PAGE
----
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AUBURN — The third school in the country to be certified by the American Bladesmith Society to offer professional training in bladesmithing skills, the New England School of Metalwork is now teaching the first course.

Its ABS-certified bladesmithing training is a 10-day course running from March 8 to 19.

“We’re off to a great start!” comments Dereck Glaser, metalsmithing program director at the New England School of Metalwork. “The class will be full, including students from as far away as Washington and West Virginia. Once again we have a state-of-the-science learning program here in Auburn that will provide practical career opportunities for graduates well into the future.”

Hands-on training will be focused on the art and science of the forged blade, including knife and tool design and fabrication, metal forging and heat treating processes. Students will learn related skills such as handle and guard construction, finishing and marketing in order to earn ABS certification as journeymen and master bladesmiths.

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“This type of metalwork training has previously been centered in the middle of the country, yet we believe professional bladesmithing skills will find a solid and sustainable sector of employment and the economy throughout our region,” Glaser said. “These will be steady, longtime occupational skills for students entering our program and for many years looking ahead. That’s our premise.”

Faculty and facilities for the bladesmithing program at the New England School of Metalwork will meet the highest professional standards, according to new faculty member and ABS Mastersmith Don Fogg, also of Auburn. He has previously taught bladesmithing around the world.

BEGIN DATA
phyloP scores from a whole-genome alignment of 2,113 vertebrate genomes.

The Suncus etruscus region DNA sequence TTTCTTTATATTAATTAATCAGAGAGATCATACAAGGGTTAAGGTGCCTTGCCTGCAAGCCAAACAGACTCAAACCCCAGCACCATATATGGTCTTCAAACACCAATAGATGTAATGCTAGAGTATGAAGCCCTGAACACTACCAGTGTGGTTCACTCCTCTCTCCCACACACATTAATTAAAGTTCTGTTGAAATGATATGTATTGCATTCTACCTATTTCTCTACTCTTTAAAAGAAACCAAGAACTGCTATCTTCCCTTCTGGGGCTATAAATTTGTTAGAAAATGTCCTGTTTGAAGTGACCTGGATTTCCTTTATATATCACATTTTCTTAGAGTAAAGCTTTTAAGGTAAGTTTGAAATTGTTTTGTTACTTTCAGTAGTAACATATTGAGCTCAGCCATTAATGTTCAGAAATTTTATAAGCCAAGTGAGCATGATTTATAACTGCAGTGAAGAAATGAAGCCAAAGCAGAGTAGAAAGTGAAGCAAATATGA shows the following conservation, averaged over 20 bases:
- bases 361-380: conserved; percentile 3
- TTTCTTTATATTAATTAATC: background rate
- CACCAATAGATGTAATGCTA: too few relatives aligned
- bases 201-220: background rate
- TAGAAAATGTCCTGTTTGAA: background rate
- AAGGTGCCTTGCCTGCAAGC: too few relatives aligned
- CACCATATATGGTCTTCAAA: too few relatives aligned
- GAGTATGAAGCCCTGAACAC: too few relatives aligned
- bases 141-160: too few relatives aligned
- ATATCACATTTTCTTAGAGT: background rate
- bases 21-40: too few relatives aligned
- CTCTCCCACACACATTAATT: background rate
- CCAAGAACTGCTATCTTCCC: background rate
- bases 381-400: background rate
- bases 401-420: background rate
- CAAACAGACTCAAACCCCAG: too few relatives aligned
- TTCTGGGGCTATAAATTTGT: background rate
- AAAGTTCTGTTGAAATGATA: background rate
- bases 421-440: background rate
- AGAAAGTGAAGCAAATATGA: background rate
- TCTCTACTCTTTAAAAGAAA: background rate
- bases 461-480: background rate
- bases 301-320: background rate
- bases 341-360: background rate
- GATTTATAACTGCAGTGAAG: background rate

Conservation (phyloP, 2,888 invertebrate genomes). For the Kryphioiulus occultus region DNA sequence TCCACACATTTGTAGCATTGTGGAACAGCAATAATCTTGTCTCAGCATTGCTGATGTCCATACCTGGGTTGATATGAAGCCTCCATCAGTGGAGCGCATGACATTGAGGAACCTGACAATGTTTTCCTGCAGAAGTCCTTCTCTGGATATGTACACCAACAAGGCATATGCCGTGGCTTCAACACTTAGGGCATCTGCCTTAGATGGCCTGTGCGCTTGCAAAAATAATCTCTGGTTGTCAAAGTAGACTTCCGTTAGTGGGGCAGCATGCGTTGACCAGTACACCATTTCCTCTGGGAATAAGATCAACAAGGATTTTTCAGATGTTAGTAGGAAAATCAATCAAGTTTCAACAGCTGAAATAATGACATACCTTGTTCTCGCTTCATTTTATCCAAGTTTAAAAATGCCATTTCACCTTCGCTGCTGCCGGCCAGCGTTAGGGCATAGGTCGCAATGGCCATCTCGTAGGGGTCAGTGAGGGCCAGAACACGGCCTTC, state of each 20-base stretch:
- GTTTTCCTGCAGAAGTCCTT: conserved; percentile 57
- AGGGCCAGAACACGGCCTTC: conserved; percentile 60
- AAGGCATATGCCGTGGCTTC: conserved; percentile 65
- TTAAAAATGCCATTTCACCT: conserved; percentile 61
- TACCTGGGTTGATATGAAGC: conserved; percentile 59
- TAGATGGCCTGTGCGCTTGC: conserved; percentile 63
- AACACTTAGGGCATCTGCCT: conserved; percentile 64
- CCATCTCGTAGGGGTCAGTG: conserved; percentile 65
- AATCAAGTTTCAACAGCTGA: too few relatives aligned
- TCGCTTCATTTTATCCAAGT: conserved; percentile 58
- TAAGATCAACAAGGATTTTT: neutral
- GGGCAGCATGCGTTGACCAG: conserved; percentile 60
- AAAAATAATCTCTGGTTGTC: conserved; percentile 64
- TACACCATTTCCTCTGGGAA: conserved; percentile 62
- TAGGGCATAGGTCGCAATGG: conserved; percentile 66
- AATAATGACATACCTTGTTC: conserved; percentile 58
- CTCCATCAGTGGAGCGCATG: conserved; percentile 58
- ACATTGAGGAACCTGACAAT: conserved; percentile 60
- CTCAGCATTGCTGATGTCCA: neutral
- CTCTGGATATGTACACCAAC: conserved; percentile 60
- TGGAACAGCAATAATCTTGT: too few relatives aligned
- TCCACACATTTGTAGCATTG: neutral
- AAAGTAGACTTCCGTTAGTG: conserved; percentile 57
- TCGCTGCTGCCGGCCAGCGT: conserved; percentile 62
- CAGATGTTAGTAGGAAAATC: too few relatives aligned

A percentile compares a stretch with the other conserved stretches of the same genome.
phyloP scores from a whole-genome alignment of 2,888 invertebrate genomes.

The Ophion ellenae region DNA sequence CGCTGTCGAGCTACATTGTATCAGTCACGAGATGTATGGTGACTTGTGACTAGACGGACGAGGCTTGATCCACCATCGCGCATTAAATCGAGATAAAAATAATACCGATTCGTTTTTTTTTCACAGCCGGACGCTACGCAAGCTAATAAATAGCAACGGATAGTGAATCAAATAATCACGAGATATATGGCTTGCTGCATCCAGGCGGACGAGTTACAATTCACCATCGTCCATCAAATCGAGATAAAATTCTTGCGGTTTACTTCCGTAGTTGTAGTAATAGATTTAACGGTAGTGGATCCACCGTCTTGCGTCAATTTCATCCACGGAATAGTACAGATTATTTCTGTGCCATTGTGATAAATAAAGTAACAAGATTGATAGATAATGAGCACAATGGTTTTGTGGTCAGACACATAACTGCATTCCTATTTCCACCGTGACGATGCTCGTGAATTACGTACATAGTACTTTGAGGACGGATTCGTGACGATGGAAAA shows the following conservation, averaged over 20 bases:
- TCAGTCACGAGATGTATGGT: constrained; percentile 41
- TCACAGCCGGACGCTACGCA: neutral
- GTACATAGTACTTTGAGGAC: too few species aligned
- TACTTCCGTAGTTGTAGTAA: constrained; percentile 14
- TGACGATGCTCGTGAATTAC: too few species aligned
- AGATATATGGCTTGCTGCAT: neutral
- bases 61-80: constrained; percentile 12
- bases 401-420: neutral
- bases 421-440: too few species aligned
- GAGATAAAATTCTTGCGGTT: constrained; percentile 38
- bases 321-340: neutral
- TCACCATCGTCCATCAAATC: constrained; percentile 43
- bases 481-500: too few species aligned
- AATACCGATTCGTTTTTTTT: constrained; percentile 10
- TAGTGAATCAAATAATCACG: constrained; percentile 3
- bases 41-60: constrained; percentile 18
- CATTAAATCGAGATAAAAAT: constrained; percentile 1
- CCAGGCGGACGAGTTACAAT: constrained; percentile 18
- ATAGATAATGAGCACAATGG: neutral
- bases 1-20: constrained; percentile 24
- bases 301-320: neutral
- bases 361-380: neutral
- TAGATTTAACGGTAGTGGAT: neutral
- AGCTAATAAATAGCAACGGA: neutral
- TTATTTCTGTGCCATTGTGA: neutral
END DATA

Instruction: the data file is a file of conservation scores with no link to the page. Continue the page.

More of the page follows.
Fogg will teach metallurgy forging of blades from bar stock, and faculty member Burt Foster, of Bristol, Va., will demonstrate forging to grinding for the finishing stages of the process.

Mastersmith Greg Neely, chairman of the ABS Board of Directors, confirms that the New England School of Metalwork passed the test for certification. “The people at this school really know what they’re doing, and their facilities are very well-equipped. ABS is proud to be associated with this school and their programs, and this is just the beginning of what we believe will be a long working relationship.”

“There is much to learn about the skills involved in bladesmithing, far more than one might at first expect,” Fogg said. “But when you develop all these skills, that knowledge will have dollar value in the workplace, or in starting your own business.”

Classes are full for the March 8 to 19 program, so the next courses have been scheduled for Nov. 8 to 19. Those classes may fill up soon as well, and students interested may check out the program and register online at www.newenglandschoolofmetalwork.com.

Those interested in further information may visit the American Bladesmith Society’s Web site at www.americanbladesmithsociety.com or call the New England School of Metalwork at 888-753-7502, or check the Web site and request further information at www.newenglandschoolofmetalwork.com.

 

   

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